I’m fresh off Design & Content Conference in Vancouver. As far as conferences go, it’s unparalleled—a wonderful, warm place, where I’m lucky enough to be welcomed as family. It’s a place where pronouns are prominent on name badges, and organizers take their Code of Conduct seriously. It’s a place where women outnumber men on stage, and heteronormativity is far from the default. It’s a place where whiteness is—at least—self-aware.
I’m sitting in the airport at an ungodly hour (or I was when I wrote the majority of this), unpacking lessons from several days of earnest talks about how we can be better professionals and humans. Here are some of my takeaways:
Everyone worth a damn is trying to do something or fix something. I saw so many people so deeply committed to making the world better. At the core, I think that’s all we all want. Maybe we’re all Ozymandias building our empires, or maybe we’re all waking up and seeing the same broken hellscape, each tackling the little problems we can, with the tools we have, in the ways we know. That’s not nothing.
We all fuck up. A lot. We hurt people. We let people down. We break things. We bumble around like confused little animals because we are. We bump into each other because we’re all going different directions and carrying different ideas and trying to accomplish different things. We’re bound to disappoint.
Fuckups aren’t nearly as important as what you do about them. Some people deny and blame and hide from the responsibility of their actions. Others own their mistakes, mend what they can, and commit to doing better. I really only bother with the latter.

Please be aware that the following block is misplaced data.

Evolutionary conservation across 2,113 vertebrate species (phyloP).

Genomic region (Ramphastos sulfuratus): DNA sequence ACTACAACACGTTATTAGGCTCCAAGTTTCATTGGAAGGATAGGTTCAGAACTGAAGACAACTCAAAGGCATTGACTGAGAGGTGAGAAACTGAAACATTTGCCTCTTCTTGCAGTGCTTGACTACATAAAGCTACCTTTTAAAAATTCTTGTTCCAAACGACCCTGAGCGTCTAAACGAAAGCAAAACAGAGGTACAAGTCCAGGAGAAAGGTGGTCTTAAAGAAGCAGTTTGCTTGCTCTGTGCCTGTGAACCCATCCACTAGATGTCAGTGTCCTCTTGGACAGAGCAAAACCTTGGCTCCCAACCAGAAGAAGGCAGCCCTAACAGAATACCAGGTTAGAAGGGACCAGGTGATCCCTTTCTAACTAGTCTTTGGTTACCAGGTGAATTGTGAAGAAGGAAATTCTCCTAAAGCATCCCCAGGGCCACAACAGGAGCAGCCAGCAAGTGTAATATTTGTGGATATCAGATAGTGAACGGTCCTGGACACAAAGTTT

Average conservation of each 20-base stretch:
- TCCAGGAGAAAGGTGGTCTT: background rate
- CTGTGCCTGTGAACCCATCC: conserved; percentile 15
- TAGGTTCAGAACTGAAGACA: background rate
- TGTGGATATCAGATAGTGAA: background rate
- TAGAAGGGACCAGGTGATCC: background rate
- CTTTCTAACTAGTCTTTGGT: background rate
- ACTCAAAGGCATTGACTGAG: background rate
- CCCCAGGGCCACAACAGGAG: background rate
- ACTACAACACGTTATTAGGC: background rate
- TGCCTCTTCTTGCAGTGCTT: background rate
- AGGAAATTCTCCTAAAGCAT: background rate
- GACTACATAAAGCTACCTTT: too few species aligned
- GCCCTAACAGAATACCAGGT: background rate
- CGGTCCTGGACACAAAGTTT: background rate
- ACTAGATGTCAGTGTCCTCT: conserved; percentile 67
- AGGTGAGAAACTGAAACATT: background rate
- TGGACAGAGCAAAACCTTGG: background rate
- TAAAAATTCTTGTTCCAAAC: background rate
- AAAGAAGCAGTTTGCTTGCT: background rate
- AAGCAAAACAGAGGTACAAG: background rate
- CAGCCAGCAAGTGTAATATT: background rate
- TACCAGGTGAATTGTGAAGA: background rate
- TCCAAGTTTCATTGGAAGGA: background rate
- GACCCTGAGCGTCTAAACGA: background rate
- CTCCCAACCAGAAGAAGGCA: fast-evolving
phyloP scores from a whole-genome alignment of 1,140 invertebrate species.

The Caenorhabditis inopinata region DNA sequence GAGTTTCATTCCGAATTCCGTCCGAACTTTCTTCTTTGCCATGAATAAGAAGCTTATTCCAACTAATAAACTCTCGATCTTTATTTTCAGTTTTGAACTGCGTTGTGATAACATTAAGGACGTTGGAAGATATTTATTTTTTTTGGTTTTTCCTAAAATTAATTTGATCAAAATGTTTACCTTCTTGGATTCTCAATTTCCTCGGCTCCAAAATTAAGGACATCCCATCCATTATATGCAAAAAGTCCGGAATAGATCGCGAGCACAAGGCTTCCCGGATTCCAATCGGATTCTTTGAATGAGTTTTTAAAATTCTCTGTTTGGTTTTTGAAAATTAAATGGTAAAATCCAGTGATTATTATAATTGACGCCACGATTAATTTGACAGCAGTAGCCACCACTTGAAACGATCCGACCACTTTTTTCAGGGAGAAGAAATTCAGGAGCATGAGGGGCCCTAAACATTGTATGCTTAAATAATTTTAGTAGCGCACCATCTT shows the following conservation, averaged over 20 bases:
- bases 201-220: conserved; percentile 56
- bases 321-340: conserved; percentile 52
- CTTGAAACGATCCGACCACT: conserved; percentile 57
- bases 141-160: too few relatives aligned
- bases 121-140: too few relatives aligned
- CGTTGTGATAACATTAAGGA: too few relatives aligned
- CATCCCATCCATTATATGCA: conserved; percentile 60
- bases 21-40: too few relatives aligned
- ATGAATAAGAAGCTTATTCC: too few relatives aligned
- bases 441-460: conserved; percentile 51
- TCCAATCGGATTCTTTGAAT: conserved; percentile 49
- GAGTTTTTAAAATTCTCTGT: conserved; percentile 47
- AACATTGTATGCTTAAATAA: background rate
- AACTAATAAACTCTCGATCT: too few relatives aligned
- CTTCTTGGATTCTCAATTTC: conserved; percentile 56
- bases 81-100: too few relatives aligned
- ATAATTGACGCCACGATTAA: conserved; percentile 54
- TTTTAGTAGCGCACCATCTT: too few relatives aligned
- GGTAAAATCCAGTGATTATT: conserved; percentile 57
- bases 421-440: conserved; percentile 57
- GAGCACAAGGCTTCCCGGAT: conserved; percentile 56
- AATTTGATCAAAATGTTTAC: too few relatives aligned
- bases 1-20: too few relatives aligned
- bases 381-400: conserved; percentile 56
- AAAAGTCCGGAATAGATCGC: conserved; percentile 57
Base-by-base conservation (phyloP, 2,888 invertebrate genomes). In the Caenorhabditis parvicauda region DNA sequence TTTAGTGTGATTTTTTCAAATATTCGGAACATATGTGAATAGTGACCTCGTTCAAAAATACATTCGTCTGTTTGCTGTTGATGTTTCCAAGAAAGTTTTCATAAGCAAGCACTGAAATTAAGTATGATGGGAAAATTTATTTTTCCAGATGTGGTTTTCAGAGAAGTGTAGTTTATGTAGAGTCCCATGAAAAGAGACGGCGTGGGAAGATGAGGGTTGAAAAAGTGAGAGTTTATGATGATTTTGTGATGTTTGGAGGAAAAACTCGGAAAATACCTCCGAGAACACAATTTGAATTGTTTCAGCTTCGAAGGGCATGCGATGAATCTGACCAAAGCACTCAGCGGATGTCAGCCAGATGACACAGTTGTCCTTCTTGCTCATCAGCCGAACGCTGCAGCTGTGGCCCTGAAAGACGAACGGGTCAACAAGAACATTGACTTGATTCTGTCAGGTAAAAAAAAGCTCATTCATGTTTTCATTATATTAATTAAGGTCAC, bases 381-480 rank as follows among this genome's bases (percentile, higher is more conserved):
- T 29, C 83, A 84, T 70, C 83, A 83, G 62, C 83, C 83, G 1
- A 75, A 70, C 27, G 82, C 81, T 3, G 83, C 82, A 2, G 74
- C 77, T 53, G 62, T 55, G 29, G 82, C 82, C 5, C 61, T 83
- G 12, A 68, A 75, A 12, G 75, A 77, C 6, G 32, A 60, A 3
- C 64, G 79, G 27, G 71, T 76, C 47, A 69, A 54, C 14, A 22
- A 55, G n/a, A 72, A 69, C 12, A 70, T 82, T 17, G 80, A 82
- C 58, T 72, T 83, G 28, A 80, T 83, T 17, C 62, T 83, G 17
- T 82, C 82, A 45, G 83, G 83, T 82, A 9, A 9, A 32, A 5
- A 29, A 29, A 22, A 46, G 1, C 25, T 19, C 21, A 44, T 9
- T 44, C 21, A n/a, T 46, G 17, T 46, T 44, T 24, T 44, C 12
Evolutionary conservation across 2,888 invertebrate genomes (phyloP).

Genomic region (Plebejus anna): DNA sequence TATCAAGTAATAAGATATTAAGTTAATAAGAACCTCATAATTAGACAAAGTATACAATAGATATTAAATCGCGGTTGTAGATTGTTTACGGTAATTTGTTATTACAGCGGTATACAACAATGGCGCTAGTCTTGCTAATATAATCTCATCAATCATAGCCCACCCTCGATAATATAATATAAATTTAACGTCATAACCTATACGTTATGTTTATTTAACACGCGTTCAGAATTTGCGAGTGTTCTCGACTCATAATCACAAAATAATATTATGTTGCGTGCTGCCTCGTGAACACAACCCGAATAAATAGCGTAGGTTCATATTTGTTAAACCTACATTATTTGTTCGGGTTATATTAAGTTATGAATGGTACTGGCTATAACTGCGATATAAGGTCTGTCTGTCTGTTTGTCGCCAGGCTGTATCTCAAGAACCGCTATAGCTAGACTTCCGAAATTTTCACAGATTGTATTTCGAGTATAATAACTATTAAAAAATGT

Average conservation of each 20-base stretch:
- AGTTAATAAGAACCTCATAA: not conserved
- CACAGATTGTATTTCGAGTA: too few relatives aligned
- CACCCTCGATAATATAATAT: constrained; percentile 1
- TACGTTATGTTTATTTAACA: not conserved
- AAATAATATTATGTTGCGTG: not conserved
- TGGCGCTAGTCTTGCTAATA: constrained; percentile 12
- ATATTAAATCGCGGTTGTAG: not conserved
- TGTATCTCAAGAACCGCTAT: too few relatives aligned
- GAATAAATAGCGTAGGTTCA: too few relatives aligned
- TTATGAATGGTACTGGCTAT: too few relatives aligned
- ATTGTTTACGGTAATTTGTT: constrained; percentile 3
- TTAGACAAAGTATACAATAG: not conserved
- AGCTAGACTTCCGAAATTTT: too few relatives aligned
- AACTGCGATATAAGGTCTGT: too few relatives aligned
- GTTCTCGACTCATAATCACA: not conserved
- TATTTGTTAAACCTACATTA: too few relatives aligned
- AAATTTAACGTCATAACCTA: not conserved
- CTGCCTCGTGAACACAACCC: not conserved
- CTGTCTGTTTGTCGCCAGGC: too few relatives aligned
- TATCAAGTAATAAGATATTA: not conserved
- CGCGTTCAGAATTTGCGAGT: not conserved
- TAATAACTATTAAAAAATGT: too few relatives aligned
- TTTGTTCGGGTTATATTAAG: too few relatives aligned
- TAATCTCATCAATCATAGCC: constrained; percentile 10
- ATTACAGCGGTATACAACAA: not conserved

Pasts are painful. Almost universally, it seems, trips into memory come with the knife’s edge of loss or regret. That which we loved cannot be retrieved. That which caused pain cannot be changed. Our memories, in that way, have the potential to slice us, yet they fascinate us. We’re compelled to hold and explore them, to show them to others, to seek something in them we can’t find in the world before us.
You can’t wish people into being who you want them to be. Whether they’re using our websites or turning their backs on our friendship, people are going to behave in exactly the ways that make sense to them. No amount of hoping they’ll see the world—or you—differently can change their minds.
Warmth is the most important thing we can give each other. I’m not sure it even mattered what people were saying on stage (it did) as much as it mattered how they approached their topics. The speakers who brought warmth to the stage brought the most to the room. And throughout the event, people approached me with an openness and acceptance unmatched in most professional spaces. Those moments were gifts.
People who love you find ways to show it. Not everyone has good intentions. Sometimes people claim to love you while treating you as a prop or a toy or a pest. Those people don’t love you. They love something they get from you. People who really love you find ways to show up. They’re kind and consistent and go out of their way to care for you. It’s like Capital Cities says: you know it when you see it, you know it when it’s there.
Music is magic. I didn’t need the conference to tell me this, but in the few short days I spend in Vancouver, I saw music uplift audiences, change the mood of rooms, and connect people on intimate emotional levels. I’ve spent years saying, “I can’t sing,” and, “I don’t dance.” But this week I sang. I danced. I was off key and off beat and didn’t care. I let go of ego, and I was rewarded with beautiful moments that will live in my memory for years to come.
I could go on, but I’ll leave it here. I’m floored and grateful to have a place in such a kind and lovely community, and I’m energized to tackle what’s next.
Thank you, DCC.